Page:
As will be seen in FIG. 6, the dash/dot line X running through the longitudinal axis A of the cutting tool and the cutting edge of the illustrated tooth, and the dash/dot line Y representing the slope of cutting face 10 at the cutting edge, subtend angle φ of less than 180° which, as the expression will be used throughout this specification, means that the cutting edge has a positive rake angle or positive radial rake relationship with the longitudinal cutting tool axis. Each land surface is interrupted by a plurality of spaced transverse depressions 14 which, as best seen in FIG. 4, are relatively shallow and are of relatively large radius arcuate cross section. The effect of the plurality of spaced depressions formed in each of the land surfaces is to create a plurality of cutting edges 13 on each tooth formed at the intersection of the cutting face and the uninterrupted portions of the land surface. It will also be seen, as best illustrated in FIG. 5, that the trailing face and cutting face of each tooth are provided with undulating surfaces which, when viewed in section, resemble a sinusoidal curve. In other words, the cutting face and trailing face surfaces continously alternate between concave and convex or vice versa from one end of the cutting portion to the other. In the drawings, the concave portions of the cutting face surfaces are designated 20c and the convex portions of the cutting face surfaces are designated 21c, whereas the concave portions of the trailing face surface are designated 20t and the convex portions of the trailing face surfaces are designated 21t. Of course, as the cutting face surface of one tooth and the trailing face surface of the adjacent tooth are formed simultaneously by means of a flute mill, as hereinbefore described, the respective convex and concave portions will be in alignment. Preferably, the concave portions of a cutting face surface will be aligned with the cutting edges, as illustrated in FIG. 4, and the convex portions of the cutting face will be aligned with the transverse depressions 14. This relationship can be readily achieved by suitable disposition of the template which governs each longitudinal pass of the flute mill as previously described.
The production of a milling cutter in accordance with the foregoing description gives rise to a number of advantages which manifest themselves in superior performance, very satisfactory wear characteristics, ease of manufacture and relatively simple maintenance. The latter arises because the cutting tool of the invention, while being of rather unusual form, may nevertheless be sharpened with conventional equipment which would normally be available at any machine shop in which the cutting tool is used.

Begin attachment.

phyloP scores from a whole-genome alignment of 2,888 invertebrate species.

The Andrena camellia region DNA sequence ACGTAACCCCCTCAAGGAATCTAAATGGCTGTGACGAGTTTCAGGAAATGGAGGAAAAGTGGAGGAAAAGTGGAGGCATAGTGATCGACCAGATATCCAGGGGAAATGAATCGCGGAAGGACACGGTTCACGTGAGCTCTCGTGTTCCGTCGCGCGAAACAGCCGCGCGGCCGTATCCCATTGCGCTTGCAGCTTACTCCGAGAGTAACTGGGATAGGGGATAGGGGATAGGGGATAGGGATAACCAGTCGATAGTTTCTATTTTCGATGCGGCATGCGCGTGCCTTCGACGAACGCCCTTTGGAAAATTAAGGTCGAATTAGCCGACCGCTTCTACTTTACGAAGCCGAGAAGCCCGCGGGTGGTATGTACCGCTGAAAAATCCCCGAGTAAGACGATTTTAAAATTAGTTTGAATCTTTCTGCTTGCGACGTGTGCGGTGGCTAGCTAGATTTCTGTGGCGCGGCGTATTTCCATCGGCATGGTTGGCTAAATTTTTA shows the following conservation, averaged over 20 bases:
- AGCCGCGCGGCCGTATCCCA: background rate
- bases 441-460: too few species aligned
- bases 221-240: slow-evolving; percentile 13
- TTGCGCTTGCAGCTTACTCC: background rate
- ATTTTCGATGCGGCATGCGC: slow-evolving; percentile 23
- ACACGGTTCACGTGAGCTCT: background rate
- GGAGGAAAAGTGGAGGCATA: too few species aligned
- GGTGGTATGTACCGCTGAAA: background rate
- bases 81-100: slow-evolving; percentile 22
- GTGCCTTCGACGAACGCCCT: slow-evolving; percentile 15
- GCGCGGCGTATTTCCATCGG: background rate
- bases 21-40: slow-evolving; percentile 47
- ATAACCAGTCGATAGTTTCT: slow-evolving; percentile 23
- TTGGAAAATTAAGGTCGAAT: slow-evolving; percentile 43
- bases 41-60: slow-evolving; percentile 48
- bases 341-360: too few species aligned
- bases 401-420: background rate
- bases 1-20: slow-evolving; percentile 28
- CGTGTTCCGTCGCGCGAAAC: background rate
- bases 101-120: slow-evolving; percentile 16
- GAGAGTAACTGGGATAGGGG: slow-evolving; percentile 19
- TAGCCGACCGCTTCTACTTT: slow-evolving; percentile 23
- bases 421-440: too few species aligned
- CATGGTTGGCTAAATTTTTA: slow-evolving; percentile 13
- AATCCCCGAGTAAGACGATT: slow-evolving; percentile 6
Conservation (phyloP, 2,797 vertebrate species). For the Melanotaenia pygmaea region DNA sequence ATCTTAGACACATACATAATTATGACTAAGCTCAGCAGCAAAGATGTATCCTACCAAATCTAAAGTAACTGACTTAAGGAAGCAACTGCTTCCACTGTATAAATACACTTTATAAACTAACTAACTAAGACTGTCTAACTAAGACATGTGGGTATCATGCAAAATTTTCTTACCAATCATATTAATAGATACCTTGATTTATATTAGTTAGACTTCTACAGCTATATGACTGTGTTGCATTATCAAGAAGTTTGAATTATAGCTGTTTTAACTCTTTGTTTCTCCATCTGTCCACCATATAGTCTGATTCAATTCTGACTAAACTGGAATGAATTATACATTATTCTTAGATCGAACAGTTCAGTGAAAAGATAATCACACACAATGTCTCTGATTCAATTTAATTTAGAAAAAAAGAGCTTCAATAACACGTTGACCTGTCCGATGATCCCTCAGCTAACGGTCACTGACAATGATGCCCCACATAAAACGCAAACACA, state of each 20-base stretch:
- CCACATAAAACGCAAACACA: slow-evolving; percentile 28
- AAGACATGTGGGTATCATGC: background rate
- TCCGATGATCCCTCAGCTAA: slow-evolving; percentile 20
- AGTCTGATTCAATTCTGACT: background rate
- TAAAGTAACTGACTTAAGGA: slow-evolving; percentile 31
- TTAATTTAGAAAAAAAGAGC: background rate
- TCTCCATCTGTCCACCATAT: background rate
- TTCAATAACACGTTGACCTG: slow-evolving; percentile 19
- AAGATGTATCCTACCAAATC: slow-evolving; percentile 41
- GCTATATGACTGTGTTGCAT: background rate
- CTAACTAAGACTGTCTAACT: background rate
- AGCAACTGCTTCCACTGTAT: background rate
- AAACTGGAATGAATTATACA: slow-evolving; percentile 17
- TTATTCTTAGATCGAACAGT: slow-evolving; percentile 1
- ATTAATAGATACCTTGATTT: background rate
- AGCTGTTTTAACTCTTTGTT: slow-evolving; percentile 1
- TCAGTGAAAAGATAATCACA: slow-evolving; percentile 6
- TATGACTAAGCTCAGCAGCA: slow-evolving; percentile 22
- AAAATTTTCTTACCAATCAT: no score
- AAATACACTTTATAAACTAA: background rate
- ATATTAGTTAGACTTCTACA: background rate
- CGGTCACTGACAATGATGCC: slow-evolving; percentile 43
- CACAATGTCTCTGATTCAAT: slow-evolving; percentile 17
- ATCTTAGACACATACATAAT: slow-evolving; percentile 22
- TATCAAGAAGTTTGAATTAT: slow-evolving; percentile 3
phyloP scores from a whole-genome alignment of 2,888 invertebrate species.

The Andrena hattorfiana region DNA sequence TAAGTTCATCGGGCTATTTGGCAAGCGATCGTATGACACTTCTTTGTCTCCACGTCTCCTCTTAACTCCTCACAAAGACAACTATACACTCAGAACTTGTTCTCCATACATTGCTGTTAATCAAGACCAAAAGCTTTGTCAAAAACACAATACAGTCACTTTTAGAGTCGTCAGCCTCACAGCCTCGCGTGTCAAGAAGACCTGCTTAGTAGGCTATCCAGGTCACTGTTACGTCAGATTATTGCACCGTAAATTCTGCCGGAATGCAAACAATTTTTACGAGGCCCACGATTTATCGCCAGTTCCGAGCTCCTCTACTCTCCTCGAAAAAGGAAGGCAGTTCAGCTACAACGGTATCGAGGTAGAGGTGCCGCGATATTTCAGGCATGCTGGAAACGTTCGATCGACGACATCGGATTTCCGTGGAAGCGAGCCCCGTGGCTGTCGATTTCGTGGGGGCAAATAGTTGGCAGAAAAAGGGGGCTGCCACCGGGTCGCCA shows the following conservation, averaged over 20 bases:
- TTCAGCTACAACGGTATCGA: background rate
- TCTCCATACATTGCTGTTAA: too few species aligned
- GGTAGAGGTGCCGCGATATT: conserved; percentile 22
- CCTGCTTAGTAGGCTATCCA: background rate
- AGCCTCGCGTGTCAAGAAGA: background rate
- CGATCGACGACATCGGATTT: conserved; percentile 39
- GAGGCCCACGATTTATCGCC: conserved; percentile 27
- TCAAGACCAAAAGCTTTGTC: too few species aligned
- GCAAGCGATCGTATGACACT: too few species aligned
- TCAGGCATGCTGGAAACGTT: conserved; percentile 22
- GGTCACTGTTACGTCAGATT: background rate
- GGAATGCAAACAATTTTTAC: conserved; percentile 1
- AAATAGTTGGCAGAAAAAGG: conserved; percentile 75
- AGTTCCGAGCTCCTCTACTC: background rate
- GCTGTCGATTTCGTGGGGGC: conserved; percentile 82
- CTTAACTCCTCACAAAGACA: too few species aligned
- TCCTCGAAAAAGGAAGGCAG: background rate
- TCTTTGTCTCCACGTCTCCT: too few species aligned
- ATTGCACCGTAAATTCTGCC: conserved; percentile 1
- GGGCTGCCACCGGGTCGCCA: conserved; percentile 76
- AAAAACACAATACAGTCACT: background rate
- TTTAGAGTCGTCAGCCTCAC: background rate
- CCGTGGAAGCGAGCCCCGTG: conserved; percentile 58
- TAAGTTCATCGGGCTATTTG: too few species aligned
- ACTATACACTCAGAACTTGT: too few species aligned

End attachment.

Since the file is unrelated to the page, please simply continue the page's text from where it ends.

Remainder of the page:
As described previously in considerable detail, the method of constructing a cutting tool in accordance with this invention is precisely the same as the method of constructing a conventional cutting tool, such as a conventional end mill with one exception. In constructing an end mill in accordance with the present invention, a template is used to guide the flute mill along a sinusoidal path to simultaneously produce undulating cutting face and trailing face surfaces on adjacent teeth, and to produce spaced transverse depressions in the land surface of the tooth associated with the trailing face. This represents the only departure from the method of constructing a conventional end mill. However, this angle departure, gives rise to a number of desirable features in the finished cutting tool. For example, the plurality of transverse depressions in the land surfaces (which are not to be confused with a relatively deep or small radius "chip breaker" grooves which are known in the prior art) give rise to an interrupted cutting edge which, as explained previously, tends to reduce tool wear. Further, the sinusoidally undulating surface of the cutting face of each tooth gives rise to a rake angle at each cutting edge which varies continuously along the length of the cutting edge, and this facilitates the formation of relatively small chips which are so configured, that the chips taper from a relatively thick central portion to a relatively fine point at either end resembling the cross section of a double convex lens. Additionally, the space for curling of the chip is reduced where the cutting and trailing face surfaces are convex, with the result that the chips tend to be squeezed at these areas and tend to spring away from the work piece and the cutting tool when free to do so, in this way facilitating chip removal. As indicated previously, in a preferred arrangement, each cutting edge will be adjacent a concavity in the cutting face surface so that the end of each cutting edge 13 will be adjacent the points at which the cutting face surface changes from concave to convex. In this embodiment, the rake of each cutting edge will be greatest towards its centre (where the concavity in the cutting face surface reaches its deepest point) and will be least toward each end (where the concavity is least or virtually non-existent) and such relationship tends to be ideal for both the production of a lense shaped chip, and for the pinching of the ends of the chip to enhance removal of the chip from the work area by the spring action referred to above.